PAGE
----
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Peridot review: Exploding Tamagotchi

Improvements need to be made to give Peridot the staying power it needs

Pokémon Go became an overnight sensation, with millions of people happily burning out their batteries in order to catch the neighborhood Pidgey and Rattata. Niantic has tried to emulate its success with a number of games from popular IPs, but none have ever been as successful as its first big hit.

Peridot aimed to break the trend. Not only by being a completely new IP, but by trying to give players that desire to open the app daily. Much like your Pokémon, your pet Dots in Peridot, want love, attention, and, most importantly, food in order to grow. Imagine the huge Tamagotchi craze from the ‘90s, except now you can see them in your own home.

Peridot game trailer still

Hatching your first egg into your baby Dot, you use your phone’s camera to watch them frolic around your home. This was my first immediate gripe with Peridot. Your camera has to be open at all times, and there is no way to turn this off like in Pokémon Go. The way your Dot interacts with the environment isn’t seamless, the technology isn’t there yet. You’ll see it phase through furniture and float around in the air, all at stunning 4fps.

We have learned from Pokémon Go that players will overlook any technical issues if the gameplay is engaging enough, and I’m not sure that Peridot is. It has the long list of dailies that you expect from a free-to-play game of this type. Rewards for logging in every day, alongside desires and goals that your Dot sets for you to fulfill. You also have to feed and play with your Dot regularly lest you allow it to look up at you with its big doe eyes.

Niantic games always have a social element, and the social part of Peridot is breeding. It’s framed as a conservation project where you raise and breed your Dots before releasing them out into the wild. Much like Pokéstops, there are hangout points all over your town where you can post your Dot as eligible for breeding, other people can then message you saying they would like to breed and the woohoo can begin.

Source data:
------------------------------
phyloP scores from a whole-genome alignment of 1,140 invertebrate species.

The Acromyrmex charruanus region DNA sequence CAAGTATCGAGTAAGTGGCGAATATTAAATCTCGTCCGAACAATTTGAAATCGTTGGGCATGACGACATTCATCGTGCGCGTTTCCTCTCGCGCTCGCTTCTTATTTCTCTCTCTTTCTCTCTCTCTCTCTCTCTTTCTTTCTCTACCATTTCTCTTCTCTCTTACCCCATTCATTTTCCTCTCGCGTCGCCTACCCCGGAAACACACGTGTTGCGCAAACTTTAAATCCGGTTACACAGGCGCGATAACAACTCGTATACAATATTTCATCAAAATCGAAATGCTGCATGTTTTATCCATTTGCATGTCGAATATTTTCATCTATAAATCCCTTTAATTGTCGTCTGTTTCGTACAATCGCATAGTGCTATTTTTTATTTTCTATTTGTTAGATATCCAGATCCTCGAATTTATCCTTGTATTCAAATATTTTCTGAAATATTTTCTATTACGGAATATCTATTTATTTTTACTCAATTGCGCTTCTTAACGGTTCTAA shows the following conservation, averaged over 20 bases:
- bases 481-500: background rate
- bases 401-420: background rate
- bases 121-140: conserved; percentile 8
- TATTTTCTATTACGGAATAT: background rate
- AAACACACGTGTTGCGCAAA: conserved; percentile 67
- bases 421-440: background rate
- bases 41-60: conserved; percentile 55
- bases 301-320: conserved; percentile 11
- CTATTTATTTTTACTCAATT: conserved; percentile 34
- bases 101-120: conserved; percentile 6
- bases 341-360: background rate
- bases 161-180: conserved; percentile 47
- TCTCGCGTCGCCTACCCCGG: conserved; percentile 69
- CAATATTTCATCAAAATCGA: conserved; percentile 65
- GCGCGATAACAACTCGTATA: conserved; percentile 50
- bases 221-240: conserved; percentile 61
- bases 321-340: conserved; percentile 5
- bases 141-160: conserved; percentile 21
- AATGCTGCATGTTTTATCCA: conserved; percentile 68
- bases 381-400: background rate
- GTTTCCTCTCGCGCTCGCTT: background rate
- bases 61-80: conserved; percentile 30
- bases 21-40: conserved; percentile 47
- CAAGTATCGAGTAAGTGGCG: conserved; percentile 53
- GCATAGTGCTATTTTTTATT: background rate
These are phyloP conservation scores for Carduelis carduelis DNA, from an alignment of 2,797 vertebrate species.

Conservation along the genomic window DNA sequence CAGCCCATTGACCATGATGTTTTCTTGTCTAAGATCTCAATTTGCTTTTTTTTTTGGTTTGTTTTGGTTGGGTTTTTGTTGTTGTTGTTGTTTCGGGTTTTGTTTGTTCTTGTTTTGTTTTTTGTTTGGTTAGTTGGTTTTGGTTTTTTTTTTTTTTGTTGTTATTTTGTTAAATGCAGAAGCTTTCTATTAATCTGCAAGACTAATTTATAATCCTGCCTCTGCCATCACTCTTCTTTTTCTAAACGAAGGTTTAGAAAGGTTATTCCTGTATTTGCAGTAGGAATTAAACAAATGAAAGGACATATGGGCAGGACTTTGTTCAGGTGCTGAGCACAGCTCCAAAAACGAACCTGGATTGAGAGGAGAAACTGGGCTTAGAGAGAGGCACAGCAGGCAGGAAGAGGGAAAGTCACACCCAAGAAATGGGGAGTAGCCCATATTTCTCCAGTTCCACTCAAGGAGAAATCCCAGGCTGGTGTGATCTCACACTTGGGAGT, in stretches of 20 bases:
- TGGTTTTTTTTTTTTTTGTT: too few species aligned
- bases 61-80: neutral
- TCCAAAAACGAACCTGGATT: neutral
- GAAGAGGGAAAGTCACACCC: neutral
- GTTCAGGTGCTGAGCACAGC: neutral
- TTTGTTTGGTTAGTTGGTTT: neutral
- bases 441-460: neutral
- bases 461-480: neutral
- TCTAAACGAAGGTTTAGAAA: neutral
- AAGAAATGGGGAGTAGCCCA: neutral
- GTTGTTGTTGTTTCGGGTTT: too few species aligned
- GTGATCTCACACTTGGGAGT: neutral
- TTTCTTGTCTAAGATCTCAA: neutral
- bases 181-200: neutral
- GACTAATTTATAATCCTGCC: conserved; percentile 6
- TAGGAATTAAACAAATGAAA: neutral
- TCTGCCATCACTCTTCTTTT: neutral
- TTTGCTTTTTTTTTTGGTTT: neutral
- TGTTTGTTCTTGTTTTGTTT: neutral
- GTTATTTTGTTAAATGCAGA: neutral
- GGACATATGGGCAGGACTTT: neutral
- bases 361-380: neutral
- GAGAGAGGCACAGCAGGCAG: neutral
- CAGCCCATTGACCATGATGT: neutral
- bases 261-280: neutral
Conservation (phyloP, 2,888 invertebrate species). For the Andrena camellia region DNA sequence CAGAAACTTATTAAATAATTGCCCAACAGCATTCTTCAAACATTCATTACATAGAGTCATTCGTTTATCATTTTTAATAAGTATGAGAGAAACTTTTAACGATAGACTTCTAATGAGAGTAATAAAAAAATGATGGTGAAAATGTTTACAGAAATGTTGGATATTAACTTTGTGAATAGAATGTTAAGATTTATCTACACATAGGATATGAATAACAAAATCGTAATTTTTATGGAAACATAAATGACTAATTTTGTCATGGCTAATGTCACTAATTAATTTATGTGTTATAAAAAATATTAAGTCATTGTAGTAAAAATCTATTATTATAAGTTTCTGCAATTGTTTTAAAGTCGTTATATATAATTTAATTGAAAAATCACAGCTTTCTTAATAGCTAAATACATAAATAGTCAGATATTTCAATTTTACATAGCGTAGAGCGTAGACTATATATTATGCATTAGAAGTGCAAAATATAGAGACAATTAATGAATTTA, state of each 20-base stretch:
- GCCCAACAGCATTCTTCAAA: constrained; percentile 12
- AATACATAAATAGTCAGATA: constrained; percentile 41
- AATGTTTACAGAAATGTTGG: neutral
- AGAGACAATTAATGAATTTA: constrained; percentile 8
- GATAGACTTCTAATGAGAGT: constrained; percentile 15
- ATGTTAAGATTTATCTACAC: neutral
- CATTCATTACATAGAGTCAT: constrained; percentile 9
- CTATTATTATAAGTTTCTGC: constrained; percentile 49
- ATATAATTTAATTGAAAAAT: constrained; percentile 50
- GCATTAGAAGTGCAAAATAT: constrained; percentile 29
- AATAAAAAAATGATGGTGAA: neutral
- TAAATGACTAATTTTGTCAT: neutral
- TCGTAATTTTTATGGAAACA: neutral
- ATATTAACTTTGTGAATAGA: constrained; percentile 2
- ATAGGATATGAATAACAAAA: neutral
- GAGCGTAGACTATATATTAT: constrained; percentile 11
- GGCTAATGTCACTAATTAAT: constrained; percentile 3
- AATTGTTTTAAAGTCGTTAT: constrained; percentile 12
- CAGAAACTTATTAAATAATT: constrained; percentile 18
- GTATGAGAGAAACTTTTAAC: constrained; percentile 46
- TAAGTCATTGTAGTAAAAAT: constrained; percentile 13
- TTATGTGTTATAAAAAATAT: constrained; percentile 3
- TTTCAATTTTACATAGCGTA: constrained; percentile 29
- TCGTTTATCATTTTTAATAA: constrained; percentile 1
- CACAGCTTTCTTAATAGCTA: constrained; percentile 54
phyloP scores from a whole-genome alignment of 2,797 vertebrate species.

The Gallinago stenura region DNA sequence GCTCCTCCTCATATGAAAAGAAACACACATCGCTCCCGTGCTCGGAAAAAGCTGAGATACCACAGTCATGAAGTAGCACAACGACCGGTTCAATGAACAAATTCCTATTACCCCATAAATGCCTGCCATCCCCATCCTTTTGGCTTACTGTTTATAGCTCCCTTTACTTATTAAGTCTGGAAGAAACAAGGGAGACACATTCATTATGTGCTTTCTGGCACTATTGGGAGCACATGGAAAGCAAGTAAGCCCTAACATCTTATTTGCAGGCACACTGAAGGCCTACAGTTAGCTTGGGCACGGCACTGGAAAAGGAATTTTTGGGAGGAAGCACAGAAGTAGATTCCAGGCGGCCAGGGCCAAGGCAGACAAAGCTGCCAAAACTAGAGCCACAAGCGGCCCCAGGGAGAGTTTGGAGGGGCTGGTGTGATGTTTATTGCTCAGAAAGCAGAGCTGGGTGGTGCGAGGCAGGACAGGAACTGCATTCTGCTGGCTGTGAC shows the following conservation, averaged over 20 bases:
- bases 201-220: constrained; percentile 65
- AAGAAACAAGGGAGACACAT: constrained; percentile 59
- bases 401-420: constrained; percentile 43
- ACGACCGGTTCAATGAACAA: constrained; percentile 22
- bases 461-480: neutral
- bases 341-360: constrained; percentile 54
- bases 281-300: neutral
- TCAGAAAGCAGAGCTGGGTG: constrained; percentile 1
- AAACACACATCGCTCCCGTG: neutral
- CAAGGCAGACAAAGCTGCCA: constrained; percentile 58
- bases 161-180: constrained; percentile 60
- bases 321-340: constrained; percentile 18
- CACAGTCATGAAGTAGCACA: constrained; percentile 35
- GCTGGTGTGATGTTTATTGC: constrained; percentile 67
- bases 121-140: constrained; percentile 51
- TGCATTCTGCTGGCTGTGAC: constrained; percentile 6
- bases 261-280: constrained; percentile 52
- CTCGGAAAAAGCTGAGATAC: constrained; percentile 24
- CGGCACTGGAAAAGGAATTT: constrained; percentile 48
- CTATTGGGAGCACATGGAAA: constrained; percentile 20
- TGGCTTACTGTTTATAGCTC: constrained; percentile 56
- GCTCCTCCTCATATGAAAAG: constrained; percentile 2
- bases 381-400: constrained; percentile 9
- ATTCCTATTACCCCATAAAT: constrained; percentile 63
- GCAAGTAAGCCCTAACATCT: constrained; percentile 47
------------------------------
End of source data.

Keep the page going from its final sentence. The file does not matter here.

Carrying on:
Peridot game trailer still

I find this whole process embarrassing for me and my polygonal pet. Not only because I am messaging another real-life person asking if their Tamagotchi is down to fuck, but because it all feels very eugenics-y. Dots don’t really need repopulation, and in reality, people are breeding their Dots in order to get the attributes they like, specific fur colors, long angelic wings, or demonic horns. Breeding pets – even fake ones – to get the exact look you want just feels wrong.

While the general loop of raising my Dot did keep me coming back, there were too many technical issues to overlook. I specifically bought my phone because it has an amazing battery that can go three days on a single charge. When my Dot asked me to take it on a 1km walk, the 15 minutes I had the app open had drained my battery by 20%. The rate at which your Dot drains the life from your battery is simply not sustainable for a game you will want to play on the go.

Even if you stay at home to play with your phone constantly plugged into the mains, there is a larger issue. The game is extremely intensive on your phone, and you will feel it overheating in mere minutes of having the app open. I never played for more than 20 minutes at a time, or I would be worried about causing permanent damage.

Peridot game trailer still

Peridot may find its fan base of Tamagotchi nostalgists, but as it stands the technical issues are too much for me to recommend it to anyone. Until Niantic changes these fundamental issues, there is no way for people to play Peridot in the way the company envisions. And it could be good. The general gameplay of raising and playing with your virtual pet is one that has been successful in the past. I’m just not sure how the breeding aspect will sit with fans.

Score 4/10

  • Technical performance: 1/10
  • Art: 7/10
  • Audio and music: 7/10
  • Mechanics and systems: 5/10

Version tested: Mobile (Android)

Peridot technical breakdown

Peridot doesn’t crash, but it doesn’t do much beyond this. The frame rate is single digits low and still struggles to be consistent. It is hugely demanding on your phone, causing the battery to drain and the phone to overheat. I would be worried that consistent playtime would cause irreparable damage to your device. Playing the game is difficult given the lag involved, but it can be okay if you remain on the same screen and don’t try to menu too frequently. Big improvements need to be made before I would recommend it.